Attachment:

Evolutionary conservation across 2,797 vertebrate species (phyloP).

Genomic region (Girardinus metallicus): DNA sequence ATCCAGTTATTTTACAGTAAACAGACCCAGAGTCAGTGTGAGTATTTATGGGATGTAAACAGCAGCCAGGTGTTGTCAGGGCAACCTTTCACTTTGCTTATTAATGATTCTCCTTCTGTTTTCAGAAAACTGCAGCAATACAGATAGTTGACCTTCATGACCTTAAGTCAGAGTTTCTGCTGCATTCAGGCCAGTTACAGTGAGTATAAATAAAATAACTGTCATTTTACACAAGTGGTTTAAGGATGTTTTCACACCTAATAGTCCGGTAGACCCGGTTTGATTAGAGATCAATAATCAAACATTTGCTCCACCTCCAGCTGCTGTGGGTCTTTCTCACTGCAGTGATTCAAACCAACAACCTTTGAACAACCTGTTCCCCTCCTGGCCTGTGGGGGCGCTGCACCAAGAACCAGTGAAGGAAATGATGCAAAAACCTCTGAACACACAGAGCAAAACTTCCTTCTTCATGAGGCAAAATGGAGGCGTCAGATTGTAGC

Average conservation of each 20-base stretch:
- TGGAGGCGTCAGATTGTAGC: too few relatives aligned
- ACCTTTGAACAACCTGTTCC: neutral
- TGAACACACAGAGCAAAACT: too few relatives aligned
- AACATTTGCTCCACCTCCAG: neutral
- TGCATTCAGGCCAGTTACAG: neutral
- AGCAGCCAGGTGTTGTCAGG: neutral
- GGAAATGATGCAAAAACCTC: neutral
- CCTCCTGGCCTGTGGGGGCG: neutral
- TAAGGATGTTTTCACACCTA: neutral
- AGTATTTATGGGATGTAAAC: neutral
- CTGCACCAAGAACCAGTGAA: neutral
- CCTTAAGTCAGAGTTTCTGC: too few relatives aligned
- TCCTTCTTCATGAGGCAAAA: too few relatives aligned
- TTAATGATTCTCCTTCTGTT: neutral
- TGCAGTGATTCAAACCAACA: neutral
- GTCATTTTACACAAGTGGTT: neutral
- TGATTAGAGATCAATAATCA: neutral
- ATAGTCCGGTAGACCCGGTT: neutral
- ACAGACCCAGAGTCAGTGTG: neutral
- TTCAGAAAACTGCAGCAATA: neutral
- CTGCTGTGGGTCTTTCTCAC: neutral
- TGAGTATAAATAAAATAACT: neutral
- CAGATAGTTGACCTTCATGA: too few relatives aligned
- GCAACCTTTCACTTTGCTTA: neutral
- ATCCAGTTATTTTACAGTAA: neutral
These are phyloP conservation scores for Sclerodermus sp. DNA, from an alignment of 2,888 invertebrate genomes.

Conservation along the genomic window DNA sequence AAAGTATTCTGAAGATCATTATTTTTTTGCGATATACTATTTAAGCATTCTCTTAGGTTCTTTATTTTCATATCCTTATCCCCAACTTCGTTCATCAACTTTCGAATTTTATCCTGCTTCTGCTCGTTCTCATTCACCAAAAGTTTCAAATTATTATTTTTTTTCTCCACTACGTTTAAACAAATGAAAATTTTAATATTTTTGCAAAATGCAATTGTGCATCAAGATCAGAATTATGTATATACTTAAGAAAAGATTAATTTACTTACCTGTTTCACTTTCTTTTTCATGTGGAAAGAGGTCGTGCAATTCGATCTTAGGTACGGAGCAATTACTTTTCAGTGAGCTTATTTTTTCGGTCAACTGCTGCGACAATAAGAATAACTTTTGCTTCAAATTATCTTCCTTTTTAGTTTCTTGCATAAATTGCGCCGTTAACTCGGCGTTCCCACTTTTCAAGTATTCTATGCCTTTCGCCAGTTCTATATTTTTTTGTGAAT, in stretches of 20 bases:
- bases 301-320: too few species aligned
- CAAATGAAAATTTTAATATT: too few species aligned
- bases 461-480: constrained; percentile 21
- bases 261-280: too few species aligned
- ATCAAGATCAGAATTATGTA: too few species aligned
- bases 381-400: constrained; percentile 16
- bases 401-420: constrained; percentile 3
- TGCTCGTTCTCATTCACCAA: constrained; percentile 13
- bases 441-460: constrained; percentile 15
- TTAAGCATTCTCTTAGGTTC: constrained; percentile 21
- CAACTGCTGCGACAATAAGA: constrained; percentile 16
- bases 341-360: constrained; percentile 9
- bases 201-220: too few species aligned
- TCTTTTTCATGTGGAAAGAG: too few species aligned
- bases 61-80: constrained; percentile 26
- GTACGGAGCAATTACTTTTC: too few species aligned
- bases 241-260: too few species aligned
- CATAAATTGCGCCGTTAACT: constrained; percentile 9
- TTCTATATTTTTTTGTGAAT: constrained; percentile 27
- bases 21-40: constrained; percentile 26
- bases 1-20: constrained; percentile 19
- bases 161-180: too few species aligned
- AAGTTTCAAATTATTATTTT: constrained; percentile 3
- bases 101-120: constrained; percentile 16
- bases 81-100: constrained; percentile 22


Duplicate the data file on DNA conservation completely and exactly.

Evolutionary conservation across 2,797 vertebrate species (phyloP).

Genomic region (Girardinus metallicus): DNA sequence ATCCAGTTATTTTACAGTAAACAGACCCAGAGTCAGTGTGAGTATTTATGGGATGTAAACAGCAGCCAGGTGTTGTCAGGGCAACCTTTCACTTTGCTTATTAATGATTCTCCTTCTGTTTTCAGAAAACTGCAGCAATACAGATAGTTGACCTTCATGACCTTAAGTCAGAGTTTCTGCTGCATTCAGGCCAGTTACAGTGAGTATAAATAAAATAACTGTCATTTTACACAAGTGGTTTAAGGATGTTTTCACACCTAATAGTCCGGTAGACCCGGTTTGATTAGAGATCAATAATCAAACATTTGCTCCACCTCCAGCTGCTGTGGGTCTTTCTCACTGCAGTGATTCAAACCAACAACCTTTGAACAACCTGTTCCCCTCCTGGCCTGTGGGGGCGCTGCACCAAGAACCAGTGAAGGAAATGATGCAAAAACCTCTGAACACACAGAGCAAAACTTCCTTCTTCATGAGGCAAAATGGAGGCGTCAGATTGTAGC

Average conservation of each 20-base stretch:
- TGGAGGCGTCAGATTGTAGC: too few relatives aligned
- ACCTTTGAACAACCTGTTCC: neutral
- TGAACACACAGAGCAAAACT: too few relatives aligned
- AACATTTGCTCCACCTCCAG: neutral
- TGCATTCAGGCCAGTTACAG: neutral
- AGCAGCCAGGTGTTGTCAGG: neutral
- GGAAATGATGCAAAAACCTC: neutral
- CCTCCTGGCCTGTGGGGGCG: neutral
- TAAGGATGTTTTCACACCTA: neutral
- AGTATTTATGGGATGTAAAC: neutral
- CTGCACCAAGAACCAGTGAA: neutral
- CCTTAAGTCAGAGTTTCTGC: too few relatives aligned
- TCCTTCTTCATGAGGCAAAA: too few relatives aligned
- TTAATGATTCTCCTTCTGTT: neutral
- TGCAGTGATTCAAACCAACA: neutral
- GTCATTTTACACAAGTGGTT: neutral
- TGATTAGAGATCAATAATCA: neutral
- ATAGTCCGGTAGACCCGGTT: neutral
- ACAGACCCAGAGTCAGTGTG: neutral
- TTCAGAAAACTGCAGCAATA: neutral
- CTGCTGTGGGTCTTTCTCAC: neutral
- TGAGTATAAATAAAATAACT: neutral
- CAGATAGTTGACCTTCATGA: too few relatives aligned
- GCAACCTTTCACTTTGCTTA: neutral
- ATCCAGTTATTTTACAGTAA: neutral
These are phyloP conservation scores for Sclerodermus sp. DNA, from an alignment of 2,888 invertebrate genomes.

Conservation along the genomic window DNA sequence AAAGTATTCTGAAGATCATTATTTTTTTGCGATATACTATTTAAGCATTCTCTTAGGTTCTTTATTTTCATATCCTTATCCCCAACTTCGTTCATCAACTTTCGAATTTTATCCTGCTTCTGCTCGTTCTCATTCACCAAAAGTTTCAAATTATTATTTTTTTTCTCCACTACGTTTAAACAAATGAAAATTTTAATATTTTTGCAAAATGCAATTGTGCATCAAGATCAGAATTATGTATATACTTAAGAAAAGATTAATTTACTTACCTGTTTCACTTTCTTTTTCATGTGGAAAGAGGTCGTGCAATTCGATCTTAGGTACGGAGCAATTACTTTTCAGTGAGCTTATTTTTTCGGTCAACTGCTGCGACAATAAGAATAACTTTTGCTTCAAATTATCTTCCTTTTTAGTTTCTTGCATAAATTGCGCCGTTAACTCGGCGTTCCCACTTTTCAAGTATTCTATGCCTTTCGCCAGTTCTATATTTTTTTGTGAAT, in stretches of 20 bases:
- bases 301-320: too few species aligned
- CAAATGAAAATTTTAATATT: too few species aligned
- bases 461-480: constrained; percentile 21
- bases 261-280: too few species aligned
- ATCAAGATCAGAATTATGTA: too few species aligned
- bases 381-400: constrained; percentile 16
- bases 401-420: constrained; percentile 3
- TGCTCGTTCTCATTCACCAA: constrained; percentile 13
- bases 441-460: constrained; percentile 15
- TTAAGCATTCTCTTAGGTTC: constrained; percentile 21
- CAACTGCTGCGACAATAAGA: constrained; percentile 16
- bases 341-360: constrained; percentile 9
- bases 201-220: too few species aligned
- TCTTTTTCATGTGGAAAGAG: too few species aligned
- bases 61-80: constrained; percentile 26
- GTACGGAGCAATTACTTTTC: too few species aligned
- bases 241-260: too few species aligned
- CATAAATTGCGCCGTTAACT: constrained; percentile 9
- TTCTATATTTTTTTGTGAAT: constrained; percentile 27
- bases 21-40: constrained; percentile 26
- bases 1-20: constrained; percentile 19
- bases 161-180: too few species aligned
- AAGTTTCAAATTATTATTTT: constrained; percentile 3
- bases 101-120: constrained; percentile 16
- bases 81-100: constrained; percentile 22